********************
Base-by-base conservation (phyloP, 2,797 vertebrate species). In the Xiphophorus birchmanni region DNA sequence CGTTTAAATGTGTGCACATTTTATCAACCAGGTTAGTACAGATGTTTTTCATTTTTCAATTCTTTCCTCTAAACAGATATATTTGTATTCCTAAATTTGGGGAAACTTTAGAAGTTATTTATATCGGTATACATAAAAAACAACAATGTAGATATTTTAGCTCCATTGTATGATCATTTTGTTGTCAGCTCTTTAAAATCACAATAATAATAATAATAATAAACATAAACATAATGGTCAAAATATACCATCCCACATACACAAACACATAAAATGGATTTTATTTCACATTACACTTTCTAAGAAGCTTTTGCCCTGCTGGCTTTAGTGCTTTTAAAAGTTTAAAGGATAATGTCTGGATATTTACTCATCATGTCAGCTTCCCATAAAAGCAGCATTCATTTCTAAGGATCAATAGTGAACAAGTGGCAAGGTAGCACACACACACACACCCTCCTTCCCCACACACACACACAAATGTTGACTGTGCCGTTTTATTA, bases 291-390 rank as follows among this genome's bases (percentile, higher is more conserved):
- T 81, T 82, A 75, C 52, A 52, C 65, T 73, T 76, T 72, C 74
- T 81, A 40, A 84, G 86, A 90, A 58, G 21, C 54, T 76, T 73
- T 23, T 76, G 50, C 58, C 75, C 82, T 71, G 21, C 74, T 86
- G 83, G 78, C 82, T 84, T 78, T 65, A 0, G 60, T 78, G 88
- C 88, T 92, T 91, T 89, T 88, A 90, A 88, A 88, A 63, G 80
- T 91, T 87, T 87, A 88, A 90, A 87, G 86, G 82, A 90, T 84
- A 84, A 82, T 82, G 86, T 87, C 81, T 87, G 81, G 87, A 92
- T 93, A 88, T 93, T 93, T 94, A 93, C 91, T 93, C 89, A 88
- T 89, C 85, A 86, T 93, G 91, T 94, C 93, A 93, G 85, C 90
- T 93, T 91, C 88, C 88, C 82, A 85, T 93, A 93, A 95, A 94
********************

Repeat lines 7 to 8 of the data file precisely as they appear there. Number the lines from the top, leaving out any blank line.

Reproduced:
- T 91, T 87, T 87, A 88, A 90, A 87, G 86, G 82, A 90, T 84
- A 84, A 82, T 82, G 86, T 87, C 81, T 87, G 81, G 87, A 92